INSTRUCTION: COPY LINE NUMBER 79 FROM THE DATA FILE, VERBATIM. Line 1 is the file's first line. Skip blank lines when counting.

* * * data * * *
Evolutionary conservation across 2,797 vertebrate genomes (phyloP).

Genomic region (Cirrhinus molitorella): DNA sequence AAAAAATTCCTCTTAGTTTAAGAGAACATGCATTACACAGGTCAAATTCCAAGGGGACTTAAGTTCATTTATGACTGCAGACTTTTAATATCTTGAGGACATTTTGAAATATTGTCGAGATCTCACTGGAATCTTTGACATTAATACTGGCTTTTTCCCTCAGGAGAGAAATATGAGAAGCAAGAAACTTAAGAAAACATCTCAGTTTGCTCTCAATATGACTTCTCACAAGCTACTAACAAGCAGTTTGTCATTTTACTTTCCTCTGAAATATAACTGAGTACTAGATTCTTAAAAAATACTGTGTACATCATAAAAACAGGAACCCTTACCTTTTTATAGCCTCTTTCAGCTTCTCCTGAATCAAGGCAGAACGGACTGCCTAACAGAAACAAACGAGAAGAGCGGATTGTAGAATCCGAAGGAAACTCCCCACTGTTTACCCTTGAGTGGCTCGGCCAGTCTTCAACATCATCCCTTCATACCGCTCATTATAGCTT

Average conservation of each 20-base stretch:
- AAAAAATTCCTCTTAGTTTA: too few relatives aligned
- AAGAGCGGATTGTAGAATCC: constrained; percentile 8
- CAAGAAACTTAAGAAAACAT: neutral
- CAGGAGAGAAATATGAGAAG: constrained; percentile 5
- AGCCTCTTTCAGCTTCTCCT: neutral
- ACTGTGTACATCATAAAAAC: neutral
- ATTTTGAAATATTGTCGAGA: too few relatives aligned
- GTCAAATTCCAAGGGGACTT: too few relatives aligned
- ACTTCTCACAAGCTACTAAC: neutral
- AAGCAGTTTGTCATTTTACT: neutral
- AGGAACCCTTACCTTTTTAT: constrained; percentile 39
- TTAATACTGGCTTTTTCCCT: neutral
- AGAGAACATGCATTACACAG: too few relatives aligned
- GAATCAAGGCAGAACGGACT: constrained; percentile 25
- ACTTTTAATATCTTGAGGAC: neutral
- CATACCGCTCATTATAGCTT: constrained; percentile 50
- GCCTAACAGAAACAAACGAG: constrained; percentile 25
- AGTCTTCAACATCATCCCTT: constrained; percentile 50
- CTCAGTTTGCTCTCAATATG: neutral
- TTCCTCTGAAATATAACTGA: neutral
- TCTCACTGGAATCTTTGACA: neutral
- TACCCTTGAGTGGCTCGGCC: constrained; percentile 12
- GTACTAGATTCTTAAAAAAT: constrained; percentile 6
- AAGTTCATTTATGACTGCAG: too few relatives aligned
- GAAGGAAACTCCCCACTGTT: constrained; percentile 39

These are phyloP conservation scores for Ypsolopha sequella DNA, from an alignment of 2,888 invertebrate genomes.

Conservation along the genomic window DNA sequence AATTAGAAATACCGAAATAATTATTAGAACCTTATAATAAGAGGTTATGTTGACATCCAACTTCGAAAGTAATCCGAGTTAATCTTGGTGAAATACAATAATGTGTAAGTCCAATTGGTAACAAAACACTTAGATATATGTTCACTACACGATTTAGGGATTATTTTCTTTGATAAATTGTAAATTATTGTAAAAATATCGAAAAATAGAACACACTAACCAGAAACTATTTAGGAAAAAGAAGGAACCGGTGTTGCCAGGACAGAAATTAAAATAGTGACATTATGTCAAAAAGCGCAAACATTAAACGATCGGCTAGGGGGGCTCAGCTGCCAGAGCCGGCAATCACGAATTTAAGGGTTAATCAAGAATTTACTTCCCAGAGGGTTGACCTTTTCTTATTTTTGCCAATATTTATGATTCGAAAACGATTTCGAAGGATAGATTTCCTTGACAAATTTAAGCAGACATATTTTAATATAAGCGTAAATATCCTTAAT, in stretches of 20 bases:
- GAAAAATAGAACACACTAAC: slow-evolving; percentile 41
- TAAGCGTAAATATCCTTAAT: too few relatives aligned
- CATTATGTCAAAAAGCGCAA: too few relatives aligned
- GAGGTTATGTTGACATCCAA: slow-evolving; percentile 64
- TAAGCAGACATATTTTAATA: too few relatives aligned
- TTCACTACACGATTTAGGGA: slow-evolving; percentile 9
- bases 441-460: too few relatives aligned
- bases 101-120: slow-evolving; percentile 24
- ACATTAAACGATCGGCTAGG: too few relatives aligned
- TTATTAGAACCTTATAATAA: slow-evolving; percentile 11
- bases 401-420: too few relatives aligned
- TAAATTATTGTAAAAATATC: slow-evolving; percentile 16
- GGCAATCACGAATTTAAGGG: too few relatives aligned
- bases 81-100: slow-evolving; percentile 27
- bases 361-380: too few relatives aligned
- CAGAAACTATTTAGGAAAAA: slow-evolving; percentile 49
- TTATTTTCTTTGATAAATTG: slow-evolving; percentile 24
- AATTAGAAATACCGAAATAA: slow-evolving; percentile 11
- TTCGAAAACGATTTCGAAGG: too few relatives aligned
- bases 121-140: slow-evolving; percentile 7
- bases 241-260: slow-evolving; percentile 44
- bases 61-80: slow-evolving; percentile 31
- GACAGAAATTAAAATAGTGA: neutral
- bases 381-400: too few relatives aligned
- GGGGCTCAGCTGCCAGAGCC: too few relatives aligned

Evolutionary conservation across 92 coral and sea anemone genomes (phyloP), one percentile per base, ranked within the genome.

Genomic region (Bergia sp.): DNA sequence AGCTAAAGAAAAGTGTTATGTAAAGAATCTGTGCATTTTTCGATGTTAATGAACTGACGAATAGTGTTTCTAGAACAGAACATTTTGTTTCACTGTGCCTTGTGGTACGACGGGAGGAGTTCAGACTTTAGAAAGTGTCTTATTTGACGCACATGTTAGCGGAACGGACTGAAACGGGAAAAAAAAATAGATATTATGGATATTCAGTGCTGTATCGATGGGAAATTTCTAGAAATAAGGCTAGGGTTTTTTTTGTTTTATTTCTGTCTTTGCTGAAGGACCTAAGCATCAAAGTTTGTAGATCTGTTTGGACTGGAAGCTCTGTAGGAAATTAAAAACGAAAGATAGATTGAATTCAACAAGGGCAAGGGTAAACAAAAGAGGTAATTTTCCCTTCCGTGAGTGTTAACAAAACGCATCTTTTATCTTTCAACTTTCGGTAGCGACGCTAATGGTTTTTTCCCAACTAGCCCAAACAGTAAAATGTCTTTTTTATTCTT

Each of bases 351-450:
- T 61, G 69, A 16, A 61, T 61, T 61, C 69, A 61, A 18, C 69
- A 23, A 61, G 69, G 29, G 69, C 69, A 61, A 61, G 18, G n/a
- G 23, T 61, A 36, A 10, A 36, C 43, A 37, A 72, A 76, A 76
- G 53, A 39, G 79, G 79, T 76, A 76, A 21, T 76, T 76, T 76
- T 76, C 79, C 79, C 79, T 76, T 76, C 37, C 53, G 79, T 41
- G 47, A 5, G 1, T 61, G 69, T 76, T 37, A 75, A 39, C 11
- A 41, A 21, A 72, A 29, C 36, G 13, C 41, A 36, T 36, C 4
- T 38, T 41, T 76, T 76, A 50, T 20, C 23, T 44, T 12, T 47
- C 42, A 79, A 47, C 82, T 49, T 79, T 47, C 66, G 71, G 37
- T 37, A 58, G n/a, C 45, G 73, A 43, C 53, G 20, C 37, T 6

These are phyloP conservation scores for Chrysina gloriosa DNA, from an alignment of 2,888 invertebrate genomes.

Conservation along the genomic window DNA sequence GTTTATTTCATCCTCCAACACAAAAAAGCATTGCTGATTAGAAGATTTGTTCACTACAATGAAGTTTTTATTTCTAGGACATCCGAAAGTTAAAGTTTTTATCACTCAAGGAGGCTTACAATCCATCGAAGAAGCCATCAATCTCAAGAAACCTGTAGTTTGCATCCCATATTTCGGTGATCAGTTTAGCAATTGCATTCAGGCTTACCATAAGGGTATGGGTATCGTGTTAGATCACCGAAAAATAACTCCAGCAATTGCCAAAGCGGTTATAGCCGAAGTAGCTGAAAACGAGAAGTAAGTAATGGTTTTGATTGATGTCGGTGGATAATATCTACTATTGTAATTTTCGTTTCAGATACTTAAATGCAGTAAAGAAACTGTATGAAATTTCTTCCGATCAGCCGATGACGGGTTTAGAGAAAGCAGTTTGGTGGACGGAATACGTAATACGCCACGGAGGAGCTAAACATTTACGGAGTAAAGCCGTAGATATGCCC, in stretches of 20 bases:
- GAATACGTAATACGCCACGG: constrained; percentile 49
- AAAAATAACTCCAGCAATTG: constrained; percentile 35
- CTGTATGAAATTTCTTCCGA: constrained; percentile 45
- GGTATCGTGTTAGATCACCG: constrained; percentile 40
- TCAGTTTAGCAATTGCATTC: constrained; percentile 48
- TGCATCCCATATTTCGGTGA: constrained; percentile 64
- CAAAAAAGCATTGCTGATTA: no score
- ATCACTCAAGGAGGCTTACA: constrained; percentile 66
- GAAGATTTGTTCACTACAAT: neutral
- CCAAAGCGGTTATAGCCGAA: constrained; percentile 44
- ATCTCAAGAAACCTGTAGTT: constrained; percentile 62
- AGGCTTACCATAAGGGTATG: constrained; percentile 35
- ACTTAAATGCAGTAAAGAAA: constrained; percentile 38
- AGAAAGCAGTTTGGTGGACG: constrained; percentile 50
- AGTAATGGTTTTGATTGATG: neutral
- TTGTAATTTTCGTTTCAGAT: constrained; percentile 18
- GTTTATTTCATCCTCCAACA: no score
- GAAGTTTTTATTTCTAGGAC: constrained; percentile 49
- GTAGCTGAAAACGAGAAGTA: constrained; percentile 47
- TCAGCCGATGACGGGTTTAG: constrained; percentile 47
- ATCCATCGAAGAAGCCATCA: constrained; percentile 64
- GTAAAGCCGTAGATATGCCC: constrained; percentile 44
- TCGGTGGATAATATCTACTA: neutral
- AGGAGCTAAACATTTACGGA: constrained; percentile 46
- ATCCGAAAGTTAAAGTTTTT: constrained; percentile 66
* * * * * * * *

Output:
- GAAGATTTGTTCACTACAAT: neutral